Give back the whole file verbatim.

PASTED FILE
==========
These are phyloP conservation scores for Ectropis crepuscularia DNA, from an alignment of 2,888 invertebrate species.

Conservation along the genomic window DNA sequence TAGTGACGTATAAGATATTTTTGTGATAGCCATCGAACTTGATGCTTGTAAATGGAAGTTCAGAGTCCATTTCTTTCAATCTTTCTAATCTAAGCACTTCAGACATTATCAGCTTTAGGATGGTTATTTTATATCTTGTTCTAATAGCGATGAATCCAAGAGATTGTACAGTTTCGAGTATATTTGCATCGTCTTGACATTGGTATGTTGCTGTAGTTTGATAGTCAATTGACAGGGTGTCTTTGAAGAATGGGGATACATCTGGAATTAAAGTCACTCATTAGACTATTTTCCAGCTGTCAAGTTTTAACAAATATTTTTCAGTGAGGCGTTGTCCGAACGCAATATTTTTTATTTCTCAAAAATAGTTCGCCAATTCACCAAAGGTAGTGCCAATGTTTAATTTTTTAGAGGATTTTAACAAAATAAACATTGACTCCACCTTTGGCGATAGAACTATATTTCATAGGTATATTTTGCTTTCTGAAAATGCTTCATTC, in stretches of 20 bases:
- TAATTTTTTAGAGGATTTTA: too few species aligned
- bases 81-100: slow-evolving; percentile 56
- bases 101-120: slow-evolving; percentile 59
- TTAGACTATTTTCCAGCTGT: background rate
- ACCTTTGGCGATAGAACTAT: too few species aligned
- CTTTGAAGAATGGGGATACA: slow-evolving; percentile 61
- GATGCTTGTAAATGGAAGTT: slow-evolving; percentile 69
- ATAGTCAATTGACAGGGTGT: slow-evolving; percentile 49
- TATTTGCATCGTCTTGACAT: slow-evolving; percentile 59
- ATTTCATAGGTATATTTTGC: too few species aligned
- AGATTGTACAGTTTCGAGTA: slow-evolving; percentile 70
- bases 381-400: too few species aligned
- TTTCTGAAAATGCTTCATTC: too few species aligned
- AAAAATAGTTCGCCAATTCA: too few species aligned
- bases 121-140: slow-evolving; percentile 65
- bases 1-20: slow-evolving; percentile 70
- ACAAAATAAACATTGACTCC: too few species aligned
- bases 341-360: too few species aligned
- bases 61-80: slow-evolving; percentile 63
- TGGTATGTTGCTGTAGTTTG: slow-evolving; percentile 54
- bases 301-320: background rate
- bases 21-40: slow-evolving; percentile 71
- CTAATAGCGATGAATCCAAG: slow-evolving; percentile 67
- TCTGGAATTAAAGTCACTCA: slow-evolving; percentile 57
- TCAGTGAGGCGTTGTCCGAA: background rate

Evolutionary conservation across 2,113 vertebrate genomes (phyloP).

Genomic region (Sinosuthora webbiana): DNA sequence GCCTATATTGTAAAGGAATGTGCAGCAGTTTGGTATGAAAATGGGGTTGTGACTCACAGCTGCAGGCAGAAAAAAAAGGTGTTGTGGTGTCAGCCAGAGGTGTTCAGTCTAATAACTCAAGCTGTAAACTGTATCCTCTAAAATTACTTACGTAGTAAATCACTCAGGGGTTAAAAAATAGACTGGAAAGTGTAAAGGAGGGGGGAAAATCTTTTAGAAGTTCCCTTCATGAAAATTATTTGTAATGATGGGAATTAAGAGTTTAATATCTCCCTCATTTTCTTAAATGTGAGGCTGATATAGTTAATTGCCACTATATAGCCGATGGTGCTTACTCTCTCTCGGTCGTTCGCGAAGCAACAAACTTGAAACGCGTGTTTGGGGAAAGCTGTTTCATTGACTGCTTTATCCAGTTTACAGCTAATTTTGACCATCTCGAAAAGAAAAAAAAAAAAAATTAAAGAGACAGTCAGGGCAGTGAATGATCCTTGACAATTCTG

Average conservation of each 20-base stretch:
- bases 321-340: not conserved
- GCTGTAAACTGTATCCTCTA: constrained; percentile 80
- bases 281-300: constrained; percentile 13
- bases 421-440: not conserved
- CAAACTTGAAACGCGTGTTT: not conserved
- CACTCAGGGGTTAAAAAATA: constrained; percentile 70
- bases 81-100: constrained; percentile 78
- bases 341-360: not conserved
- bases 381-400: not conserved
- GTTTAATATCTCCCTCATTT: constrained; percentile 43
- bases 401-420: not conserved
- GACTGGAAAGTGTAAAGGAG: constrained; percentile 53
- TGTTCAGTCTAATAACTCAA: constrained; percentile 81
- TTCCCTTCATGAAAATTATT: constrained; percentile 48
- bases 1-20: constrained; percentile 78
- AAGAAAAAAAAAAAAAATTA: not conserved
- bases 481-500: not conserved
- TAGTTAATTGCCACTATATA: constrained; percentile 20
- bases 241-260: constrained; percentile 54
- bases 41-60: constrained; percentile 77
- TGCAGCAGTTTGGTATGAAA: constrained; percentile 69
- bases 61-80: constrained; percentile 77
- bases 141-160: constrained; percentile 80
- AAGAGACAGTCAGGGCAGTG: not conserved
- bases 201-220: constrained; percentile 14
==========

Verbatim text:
These are phyloP conservation scores for Ectropis crepuscularia DNA, from an alignment of 2,888 invertebrate species.

Conservation along the genomic window DNA sequence TAGTGACGTATAAGATATTTTTGTGATAGCCATCGAACTTGATGCTTGTAAATGGAAGTTCAGAGTCCATTTCTTTCAATCTTTCTAATCTAAGCACTTCAGACATTATCAGCTTTAGGATGGTTATTTTATATCTTGTTCTAATAGCGATGAATCCAAGAGATTGTACAGTTTCGAGTATATTTGCATCGTCTTGACATTGGTATGTTGCTGTAGTTTGATAGTCAATTGACAGGGTGTCTTTGAAGAATGGGGATACATCTGGAATTAAAGTCACTCATTAGACTATTTTCCAGCTGTCAAGTTTTAACAAATATTTTTCAGTGAGGCGTTGTCCGAACGCAATATTTTTTATTTCTCAAAAATAGTTCGCCAATTCACCAAAGGTAGTGCCAATGTTTAATTTTTTAGAGGATTTTAACAAAATAAACATTGACTCCACCTTTGGCGATAGAACTATATTTCATAGGTATATTTTGCTTTCTGAAAATGCTTCATTC, in stretches of 20 bases:
- TAATTTTTTAGAGGATTTTA: too few species aligned
- bases 81-100: slow-evolving; percentile 56
- bases 101-120: slow-evolving; percentile 59
- TTAGACTATTTTCCAGCTGT: background rate
- ACCTTTGGCGATAGAACTAT: too few species aligned
- CTTTGAAGAATGGGGATACA: slow-evolving; percentile 61
- GATGCTTGTAAATGGAAGTT: slow-evolving; percentile 69
- ATAGTCAATTGACAGGGTGT: slow-evolving; percentile 49
- TATTTGCATCGTCTTGACAT: slow-evolving; percentile 59
- ATTTCATAGGTATATTTTGC: too few species aligned
- AGATTGTACAGTTTCGAGTA: slow-evolving; percentile 70
- bases 381-400: too few species aligned
- TTTCTGAAAATGCTTCATTC: too few species aligned
- AAAAATAGTTCGCCAATTCA: too few species aligned
- bases 121-140: slow-evolving; percentile 65
- bases 1-20: slow-evolving; percentile 70
- ACAAAATAAACATTGACTCC: too few species aligned
- bases 341-360: too few species aligned
- bases 61-80: slow-evolving; percentile 63
- TGGTATGTTGCTGTAGTTTG: slow-evolving; percentile 54
- bases 301-320: background rate
- bases 21-40: slow-evolving; percentile 71
- CTAATAGCGATGAATCCAAG: slow-evolving; percentile 67
- TCTGGAATTAAAGTCACTCA: slow-evolving; percentile 57
- TCAGTGAGGCGTTGTCCGAA: background rate

Evolutionary conservation across 2,113 vertebrate genomes (phyloP).

Genomic region (Sinosuthora webbiana): DNA sequence GCCTATATTGTAAAGGAATGTGCAGCAGTTTGGTATGAAAATGGGGTTGTGACTCACAGCTGCAGGCAGAAAAAAAAGGTGTTGTGGTGTCAGCCAGAGGTGTTCAGTCTAATAACTCAAGCTGTAAACTGTATCCTCTAAAATTACTTACGTAGTAAATCACTCAGGGGTTAAAAAATAGACTGGAAAGTGTAAAGGAGGGGGGAAAATCTTTTAGAAGTTCCCTTCATGAAAATTATTTGTAATGATGGGAATTAAGAGTTTAATATCTCCCTCATTTTCTTAAATGTGAGGCTGATATAGTTAATTGCCACTATATAGCCGATGGTGCTTACTCTCTCTCGGTCGTTCGCGAAGCAACAAACTTGAAACGCGTGTTTGGGGAAAGCTGTTTCATTGACTGCTTTATCCAGTTTACAGCTAATTTTGACCATCTCGAAAAGAAAAAAAAAAAAAATTAAAGAGACAGTCAGGGCAGTGAATGATCCTTGACAATTCTG

Average conservation of each 20-base stretch:
- bases 321-340: not conserved
- GCTGTAAACTGTATCCTCTA: constrained; percentile 80
- bases 281-300: constrained; percentile 13
- bases 421-440: not conserved
- CAAACTTGAAACGCGTGTTT: not conserved
- CACTCAGGGGTTAAAAAATA: constrained; percentile 70
- bases 81-100: constrained; percentile 78
- bases 341-360: not conserved
- bases 381-400: not conserved
- GTTTAATATCTCCCTCATTT: constrained; percentile 43
- bases 401-420: not conserved
- GACTGGAAAGTGTAAAGGAG: constrained; percentile 53
- TGTTCAGTCTAATAACTCAA: constrained; percentile 81
- TTCCCTTCATGAAAATTATT: constrained; percentile 48
- bases 1-20: constrained; percentile 78
- AAGAAAAAAAAAAAAAATTA: not conserved
- bases 481-500: not conserved
- TAGTTAATTGCCACTATATA: constrained; percentile 20
- bases 241-260: constrained; percentile 54
- bases 41-60: constrained; percentile 77
- TGCAGCAGTTTGGTATGAAA: constrained; percentile 69
- bases 61-80: constrained; percentile 77
- bases 141-160: constrained; percentile 80
- AAGAGACAGTCAGGGCAGTG: not conserved
- bases 201-220: constrained; percentile 14